Friday, 7 September 2012

The Five Dysfunctions of a Team

In one of my previous post I wrote about Patrick Lencioni’s books and his leadership fables that have started to enjoy since last months. 

In particular, I wrote about one of his book: ‘The Five Temptations of a CEO’. After having read it I also read ‘Death by Meeting’, ‘Silos, Politics and Turf Wars’ and ‘The Five Dysfunctions of a Team’.

In this post I would like to write about ‘The Five Dysfunction of a Team’. Below are the notes that I took while reading it. They summarise the key concepts reported by the author.
There are five reasons why teams are dysfunctional:
1.    ABSENCE OF TRUST. Trust id the foundation of real teamwork.
There is nothing soft about it. It is an absolutely critical part of building a team. Great teams do not hold back one another. They admit their mistakes, their weaknesses and their concerns without fear of reprisal.
The only way to build trust is by overcoming our need for invulnerability (e.g. by exposing ourselves, by admitting/sharing our strengths and weaknesses as well as mistakes with the other members)

2. FEAR OF CONFLICT. ‘If we do not trust one another, then we are not going to engage in open, constructive, ideological conflict. We will just continue to preserve a sense of artificial harmony’. ‘None ever gets completely used to conflict. If it is not a little uncomfortable, then it is not real. The key is to keep doing it anyway’.
Ideological conflict is limited to concepts and ideas, and avoids personality-focused, mean-spirited attacks. The only purpose is to produce the best possible solution in the shortest period of time.
The single most important arena for conflict is meetings. ‘Our ability to engage in passionate, unfiltered debate about what we need to do to succeed will determine our future as much as any products we develop or partnership we sign’.
3. LACK OF COMMITMENT. And the failure to buy in to decisions. ‘When people do not unload their opinions and feel like they have been listened to, they won’t really get on board’.The two greatest causes of the lack of commitment are:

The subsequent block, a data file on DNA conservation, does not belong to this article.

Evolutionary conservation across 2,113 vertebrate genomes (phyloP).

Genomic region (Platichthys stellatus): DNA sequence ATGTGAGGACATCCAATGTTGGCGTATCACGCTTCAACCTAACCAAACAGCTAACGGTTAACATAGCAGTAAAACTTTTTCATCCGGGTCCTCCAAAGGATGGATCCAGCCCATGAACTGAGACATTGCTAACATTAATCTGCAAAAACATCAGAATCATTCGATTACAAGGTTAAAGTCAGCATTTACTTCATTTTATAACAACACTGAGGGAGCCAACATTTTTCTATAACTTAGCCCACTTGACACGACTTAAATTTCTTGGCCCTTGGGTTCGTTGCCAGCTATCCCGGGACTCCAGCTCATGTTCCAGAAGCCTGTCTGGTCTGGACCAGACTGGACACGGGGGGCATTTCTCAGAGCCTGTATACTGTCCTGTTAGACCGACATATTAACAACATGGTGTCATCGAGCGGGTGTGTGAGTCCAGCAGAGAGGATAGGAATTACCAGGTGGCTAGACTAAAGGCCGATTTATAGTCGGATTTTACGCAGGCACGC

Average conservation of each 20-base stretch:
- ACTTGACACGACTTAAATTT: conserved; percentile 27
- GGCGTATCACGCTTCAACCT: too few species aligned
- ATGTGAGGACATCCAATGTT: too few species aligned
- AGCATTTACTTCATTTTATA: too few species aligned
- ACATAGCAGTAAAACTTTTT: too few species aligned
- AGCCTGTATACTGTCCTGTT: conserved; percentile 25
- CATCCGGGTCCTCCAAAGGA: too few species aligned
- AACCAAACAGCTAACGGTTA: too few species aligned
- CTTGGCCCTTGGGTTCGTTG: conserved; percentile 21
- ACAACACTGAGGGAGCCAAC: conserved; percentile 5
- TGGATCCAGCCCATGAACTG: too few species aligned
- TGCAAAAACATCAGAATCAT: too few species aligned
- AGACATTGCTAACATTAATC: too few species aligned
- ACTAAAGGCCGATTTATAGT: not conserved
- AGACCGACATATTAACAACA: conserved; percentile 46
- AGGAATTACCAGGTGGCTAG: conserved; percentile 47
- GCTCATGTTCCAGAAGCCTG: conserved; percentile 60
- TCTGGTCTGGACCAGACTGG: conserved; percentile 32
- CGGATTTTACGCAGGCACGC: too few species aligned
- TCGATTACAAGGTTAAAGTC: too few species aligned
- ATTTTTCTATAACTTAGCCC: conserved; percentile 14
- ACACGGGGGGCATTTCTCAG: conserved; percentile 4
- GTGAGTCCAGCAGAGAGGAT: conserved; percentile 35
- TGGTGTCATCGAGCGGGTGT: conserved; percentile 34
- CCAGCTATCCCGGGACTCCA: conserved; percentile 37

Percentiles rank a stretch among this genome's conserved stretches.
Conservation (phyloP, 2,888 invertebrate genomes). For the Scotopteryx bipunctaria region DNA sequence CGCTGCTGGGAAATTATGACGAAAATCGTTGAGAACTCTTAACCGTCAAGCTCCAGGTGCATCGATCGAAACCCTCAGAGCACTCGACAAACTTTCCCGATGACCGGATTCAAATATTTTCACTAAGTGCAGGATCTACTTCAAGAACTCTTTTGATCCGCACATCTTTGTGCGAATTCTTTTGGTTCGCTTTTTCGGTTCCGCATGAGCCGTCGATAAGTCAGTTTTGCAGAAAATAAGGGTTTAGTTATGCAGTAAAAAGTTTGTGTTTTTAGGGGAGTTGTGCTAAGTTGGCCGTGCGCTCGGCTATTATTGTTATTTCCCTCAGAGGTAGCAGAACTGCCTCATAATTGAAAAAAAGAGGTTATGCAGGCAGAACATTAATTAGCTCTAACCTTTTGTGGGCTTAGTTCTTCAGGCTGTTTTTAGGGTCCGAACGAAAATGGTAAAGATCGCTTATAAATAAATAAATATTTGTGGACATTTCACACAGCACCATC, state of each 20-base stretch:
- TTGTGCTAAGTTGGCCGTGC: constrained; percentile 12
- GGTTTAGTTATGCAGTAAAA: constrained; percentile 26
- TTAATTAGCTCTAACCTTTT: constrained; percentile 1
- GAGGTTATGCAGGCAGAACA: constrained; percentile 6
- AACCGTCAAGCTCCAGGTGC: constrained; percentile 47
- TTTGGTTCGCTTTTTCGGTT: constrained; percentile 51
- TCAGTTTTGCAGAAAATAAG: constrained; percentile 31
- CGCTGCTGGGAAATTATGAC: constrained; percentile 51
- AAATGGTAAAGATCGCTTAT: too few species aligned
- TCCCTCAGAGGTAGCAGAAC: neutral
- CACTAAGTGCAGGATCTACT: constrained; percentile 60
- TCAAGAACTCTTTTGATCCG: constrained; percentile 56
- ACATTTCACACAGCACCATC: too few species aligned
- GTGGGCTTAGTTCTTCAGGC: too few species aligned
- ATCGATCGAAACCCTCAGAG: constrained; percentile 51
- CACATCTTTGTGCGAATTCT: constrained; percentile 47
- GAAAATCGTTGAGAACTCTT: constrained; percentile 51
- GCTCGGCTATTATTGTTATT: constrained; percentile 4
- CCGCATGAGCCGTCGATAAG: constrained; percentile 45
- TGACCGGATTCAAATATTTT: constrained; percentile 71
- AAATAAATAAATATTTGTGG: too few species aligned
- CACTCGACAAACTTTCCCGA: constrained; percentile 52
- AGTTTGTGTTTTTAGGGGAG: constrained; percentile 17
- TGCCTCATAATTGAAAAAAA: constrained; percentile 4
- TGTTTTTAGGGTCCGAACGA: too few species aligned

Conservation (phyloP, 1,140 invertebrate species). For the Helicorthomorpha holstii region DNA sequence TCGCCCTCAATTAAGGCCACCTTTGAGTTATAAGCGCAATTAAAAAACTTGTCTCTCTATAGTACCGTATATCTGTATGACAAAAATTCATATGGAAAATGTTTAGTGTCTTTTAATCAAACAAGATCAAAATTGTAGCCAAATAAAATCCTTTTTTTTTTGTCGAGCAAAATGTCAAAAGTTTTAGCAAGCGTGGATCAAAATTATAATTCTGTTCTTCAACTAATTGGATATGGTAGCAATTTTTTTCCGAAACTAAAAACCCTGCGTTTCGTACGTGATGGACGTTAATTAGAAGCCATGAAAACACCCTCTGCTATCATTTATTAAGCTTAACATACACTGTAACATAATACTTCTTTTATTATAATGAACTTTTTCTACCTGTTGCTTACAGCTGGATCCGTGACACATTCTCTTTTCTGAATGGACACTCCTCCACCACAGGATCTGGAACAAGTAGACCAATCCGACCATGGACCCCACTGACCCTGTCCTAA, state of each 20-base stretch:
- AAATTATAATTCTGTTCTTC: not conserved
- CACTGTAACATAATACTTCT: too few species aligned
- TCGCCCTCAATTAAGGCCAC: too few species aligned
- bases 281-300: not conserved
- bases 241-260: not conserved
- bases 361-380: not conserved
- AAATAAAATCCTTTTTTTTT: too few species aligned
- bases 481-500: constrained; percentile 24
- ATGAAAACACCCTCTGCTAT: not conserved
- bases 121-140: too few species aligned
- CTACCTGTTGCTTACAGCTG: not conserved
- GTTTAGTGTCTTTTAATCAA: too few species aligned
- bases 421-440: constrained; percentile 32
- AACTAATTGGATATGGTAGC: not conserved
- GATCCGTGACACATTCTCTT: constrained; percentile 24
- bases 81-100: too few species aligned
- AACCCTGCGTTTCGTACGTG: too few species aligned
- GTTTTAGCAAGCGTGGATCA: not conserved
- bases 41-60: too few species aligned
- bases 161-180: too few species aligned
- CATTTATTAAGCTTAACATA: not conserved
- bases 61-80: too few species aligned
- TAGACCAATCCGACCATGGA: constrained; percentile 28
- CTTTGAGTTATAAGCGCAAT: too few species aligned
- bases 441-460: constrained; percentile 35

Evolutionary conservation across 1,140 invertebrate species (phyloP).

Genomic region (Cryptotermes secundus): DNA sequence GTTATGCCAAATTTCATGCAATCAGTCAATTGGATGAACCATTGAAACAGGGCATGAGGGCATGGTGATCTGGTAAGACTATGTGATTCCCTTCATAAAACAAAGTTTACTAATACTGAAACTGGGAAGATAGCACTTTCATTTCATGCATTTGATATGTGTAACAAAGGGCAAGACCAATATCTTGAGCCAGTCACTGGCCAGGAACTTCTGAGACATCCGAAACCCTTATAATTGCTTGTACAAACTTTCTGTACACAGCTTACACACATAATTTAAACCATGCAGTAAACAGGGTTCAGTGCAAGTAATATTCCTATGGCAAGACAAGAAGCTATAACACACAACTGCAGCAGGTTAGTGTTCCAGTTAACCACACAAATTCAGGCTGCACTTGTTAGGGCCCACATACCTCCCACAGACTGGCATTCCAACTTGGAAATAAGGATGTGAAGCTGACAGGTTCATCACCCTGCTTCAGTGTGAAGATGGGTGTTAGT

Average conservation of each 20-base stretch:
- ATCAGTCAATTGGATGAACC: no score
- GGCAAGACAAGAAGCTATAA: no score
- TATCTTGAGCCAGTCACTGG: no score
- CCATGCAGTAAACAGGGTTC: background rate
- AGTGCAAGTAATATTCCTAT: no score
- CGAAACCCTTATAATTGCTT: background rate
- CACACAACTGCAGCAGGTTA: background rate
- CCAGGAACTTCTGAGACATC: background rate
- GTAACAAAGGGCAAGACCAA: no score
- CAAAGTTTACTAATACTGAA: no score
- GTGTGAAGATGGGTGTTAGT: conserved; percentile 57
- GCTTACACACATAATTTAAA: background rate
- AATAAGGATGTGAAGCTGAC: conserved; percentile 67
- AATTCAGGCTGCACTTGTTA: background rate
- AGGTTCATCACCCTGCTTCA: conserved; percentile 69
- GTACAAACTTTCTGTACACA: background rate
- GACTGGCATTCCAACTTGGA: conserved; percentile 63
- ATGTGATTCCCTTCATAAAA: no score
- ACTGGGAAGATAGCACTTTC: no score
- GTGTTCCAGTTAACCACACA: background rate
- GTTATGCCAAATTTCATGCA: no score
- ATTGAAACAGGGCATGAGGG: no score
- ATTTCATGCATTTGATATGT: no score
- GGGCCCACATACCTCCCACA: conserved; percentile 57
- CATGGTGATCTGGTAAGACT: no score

- desire for consensus. ‘Great teams understand the danger of seeking consensus and find ways to achieve buy-in even when a complete agreement is impossible. They understand that reasonable human beings do not need to get their way in order to support a decision, but only need to know that their opinions have been heard and considered’.
-need for certainty. A decision is better that no decision. ‘Great teams pride themselves on being able to unite behind decisions and commit to clear courses of action even when there is little assurance about whether the decision is correct’.
4. AVOIDANCE OF ACCOUNTABILITY. ‘Once we achieve clarity and buy-in, then we have to hold each other accountable for what we sign up to do, for high standards of performance and behaviour. As simple as that sounds, most executives hate to do it, especially when it comes to a peer’s behaviour, because they want to avoid interpersonal discomfort’.
5. INATTENTION TO RESULTS. This is due to the tendency of team members to seek out individual recognition and attention at the expense of collective results, the goals of the entire team. This is not to say that there is no place for ego on a team. ‘The key is to make the collective ego greater than the individual ones’.
If teammates are not being held accountable for their contributions, they will be more likely to turn their attention to their own needs and to the advancement of themselves.
The author adds that ‘as obvious as this last dysfunction might seem at first glance, it is important to note that many teams are simply not results focused. They do not live in order to achieve meaningful objectives but merely to exist or survive. For those groups, no amount of trust, conflict, commitment and accountability can compensate for a lack of desire to win’.
In conclusion, demonstrate trust, engage in conflict, commit to group decisions, hold peers accountable and focus on the results of the team, not on ego; these are the practical suggestions given by Patrick Lencioni to build a cohesive team.
All this may sound simple but in practice it is extremely difficult. It requires ‘uncommon levels of discipline and persistence’.
‘To achieve results. This is the true measure of a team. That will not happen if we do not address the issues that prevent us from acting like a team’. Kathryn understood that a strong team spends considerable time together, and that by doing so, they actually save time by eliminating confusion and minimizing redundant effort and communication…most management teams balk at spending this much time together, preferring to do ‘real work’ instead.
I hope that you can find these marginalia on engagement useful and helpful. As always I also encourage reading the original source.